I wonder if this is a cover-your-ass type of situation by the CDC. The new symptoms would have been nice to know early on as they could have potentially saved thousands of American from dying after they were turned away from testing sites because they weren’t symptomatic with the original three symptoms: a fever, a cough, and difficulty breathing, which was tragically too late for some. And where is the World Health Organization these days, anyway?

Where is the US on nationwide testing? I know, I have lots of questions this morning. The FDA recently approved various tests and from what I’ve read are proving to be ineffective or unreliable. I thank scientists, lab techs, and their staff for working so hard to find accurate tests and a vaccine. Hurry, please. The lack of a vaccine and reliable, quick testing for all, compounded by a failing economy and loss of jobs and small businesses is the stuff of nightmares, tremendous fear, and simmering rage in this country. WHY are we not testing nationwide?

It’s very likely we may never know the exact number of confirmed cases and the exact number of those who died of coronavirus or coronavirus-related illnesses. Again, I’m reminded of post-Hurricane Maria Puerto Rico in 2017. The government lied about death counts that remained in the double digits for months when everyone knew the number had to be in the thousands. People were dying in alarming numbers and the morgues were full. I joined many fellow Puerto Ricans in suspecting the number was much higher, the numbers never added up. Three years after the monster storm made landfall, the exact number remains unknown.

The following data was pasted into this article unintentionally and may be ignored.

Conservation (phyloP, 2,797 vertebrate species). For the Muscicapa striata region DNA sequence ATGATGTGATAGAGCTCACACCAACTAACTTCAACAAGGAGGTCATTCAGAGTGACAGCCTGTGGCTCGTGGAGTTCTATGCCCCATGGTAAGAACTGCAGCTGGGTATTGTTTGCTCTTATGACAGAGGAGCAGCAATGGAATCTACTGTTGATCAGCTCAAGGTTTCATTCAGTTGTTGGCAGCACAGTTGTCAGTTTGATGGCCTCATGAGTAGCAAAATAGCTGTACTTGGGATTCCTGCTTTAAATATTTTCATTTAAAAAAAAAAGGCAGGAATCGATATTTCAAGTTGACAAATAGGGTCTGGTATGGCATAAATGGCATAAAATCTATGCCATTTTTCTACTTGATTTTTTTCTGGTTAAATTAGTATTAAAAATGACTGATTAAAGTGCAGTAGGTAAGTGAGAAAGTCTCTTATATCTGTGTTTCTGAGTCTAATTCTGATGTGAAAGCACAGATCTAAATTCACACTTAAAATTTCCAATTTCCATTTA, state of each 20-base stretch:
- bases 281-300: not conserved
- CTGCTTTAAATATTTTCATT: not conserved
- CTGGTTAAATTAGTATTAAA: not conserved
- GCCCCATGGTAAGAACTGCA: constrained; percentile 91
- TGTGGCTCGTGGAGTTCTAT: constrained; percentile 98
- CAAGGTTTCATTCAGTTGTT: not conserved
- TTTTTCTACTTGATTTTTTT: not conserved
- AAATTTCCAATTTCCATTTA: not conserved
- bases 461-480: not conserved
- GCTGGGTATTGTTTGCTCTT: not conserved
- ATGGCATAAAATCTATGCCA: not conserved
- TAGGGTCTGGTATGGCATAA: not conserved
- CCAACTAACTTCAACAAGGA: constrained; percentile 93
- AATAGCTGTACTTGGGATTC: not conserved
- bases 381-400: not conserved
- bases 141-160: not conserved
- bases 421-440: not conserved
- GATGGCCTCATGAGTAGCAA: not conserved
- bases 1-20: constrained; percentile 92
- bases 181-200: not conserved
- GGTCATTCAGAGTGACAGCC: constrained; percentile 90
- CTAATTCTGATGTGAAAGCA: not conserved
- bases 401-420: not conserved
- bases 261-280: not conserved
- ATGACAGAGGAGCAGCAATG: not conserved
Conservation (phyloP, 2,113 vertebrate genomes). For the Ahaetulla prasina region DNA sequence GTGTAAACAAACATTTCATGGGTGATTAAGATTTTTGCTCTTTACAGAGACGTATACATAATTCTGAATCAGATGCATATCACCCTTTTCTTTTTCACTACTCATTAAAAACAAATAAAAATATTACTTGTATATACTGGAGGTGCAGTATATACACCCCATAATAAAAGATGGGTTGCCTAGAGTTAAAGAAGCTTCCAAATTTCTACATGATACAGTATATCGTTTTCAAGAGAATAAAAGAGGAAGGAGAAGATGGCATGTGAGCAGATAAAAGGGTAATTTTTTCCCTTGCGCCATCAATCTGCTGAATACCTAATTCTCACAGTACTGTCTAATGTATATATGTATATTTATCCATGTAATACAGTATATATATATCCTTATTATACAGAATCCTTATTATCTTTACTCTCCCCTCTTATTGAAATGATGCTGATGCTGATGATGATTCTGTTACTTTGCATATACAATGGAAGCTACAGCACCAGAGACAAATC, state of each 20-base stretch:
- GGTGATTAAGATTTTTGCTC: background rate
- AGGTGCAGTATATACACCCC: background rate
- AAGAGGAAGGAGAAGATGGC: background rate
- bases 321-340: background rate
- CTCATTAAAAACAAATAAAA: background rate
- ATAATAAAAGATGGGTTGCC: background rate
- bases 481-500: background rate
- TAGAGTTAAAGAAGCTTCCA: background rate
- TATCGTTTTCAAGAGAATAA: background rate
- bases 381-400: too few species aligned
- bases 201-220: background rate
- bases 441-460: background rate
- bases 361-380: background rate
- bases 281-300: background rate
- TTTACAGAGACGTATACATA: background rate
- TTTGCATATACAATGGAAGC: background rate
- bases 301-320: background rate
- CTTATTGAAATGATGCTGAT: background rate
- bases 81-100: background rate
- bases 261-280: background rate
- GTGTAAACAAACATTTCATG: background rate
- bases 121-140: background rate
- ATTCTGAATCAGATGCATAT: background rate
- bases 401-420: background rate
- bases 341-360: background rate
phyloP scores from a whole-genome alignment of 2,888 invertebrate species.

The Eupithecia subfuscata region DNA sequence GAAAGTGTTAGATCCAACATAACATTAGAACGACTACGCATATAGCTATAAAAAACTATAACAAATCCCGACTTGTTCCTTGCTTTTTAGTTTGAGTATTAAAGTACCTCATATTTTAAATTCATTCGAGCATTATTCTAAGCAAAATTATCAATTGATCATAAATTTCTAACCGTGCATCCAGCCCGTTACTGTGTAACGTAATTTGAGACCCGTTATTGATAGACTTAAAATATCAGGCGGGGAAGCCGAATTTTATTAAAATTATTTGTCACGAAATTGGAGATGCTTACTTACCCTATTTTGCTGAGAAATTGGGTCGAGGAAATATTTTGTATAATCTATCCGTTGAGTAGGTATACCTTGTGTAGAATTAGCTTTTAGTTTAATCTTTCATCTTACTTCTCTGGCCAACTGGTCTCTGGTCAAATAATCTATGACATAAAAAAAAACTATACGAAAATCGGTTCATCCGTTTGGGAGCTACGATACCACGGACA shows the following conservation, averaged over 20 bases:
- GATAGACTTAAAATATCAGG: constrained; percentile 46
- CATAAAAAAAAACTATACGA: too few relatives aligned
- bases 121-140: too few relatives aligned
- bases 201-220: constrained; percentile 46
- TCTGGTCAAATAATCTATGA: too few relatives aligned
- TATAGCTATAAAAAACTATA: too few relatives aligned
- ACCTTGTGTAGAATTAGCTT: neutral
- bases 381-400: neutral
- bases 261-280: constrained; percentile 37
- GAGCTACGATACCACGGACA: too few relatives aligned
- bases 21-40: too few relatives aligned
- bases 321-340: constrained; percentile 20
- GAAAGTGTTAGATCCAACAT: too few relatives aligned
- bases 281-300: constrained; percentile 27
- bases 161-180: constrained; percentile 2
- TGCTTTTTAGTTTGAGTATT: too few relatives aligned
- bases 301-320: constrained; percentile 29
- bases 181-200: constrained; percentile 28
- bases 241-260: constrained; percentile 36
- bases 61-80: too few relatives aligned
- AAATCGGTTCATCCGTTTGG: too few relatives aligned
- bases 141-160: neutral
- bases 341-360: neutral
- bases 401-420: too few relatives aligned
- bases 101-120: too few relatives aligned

So, will we see the same lies, corruption and hidden figures about deaths attributed to coronavirus after this pandemic? I pray a group of analysists can tackle that question before the next pandemic strikes the world. Each and every person who died during this pandemic matters. Their deaths matter and the fact that most died alone tears at my soul. No one should die alone.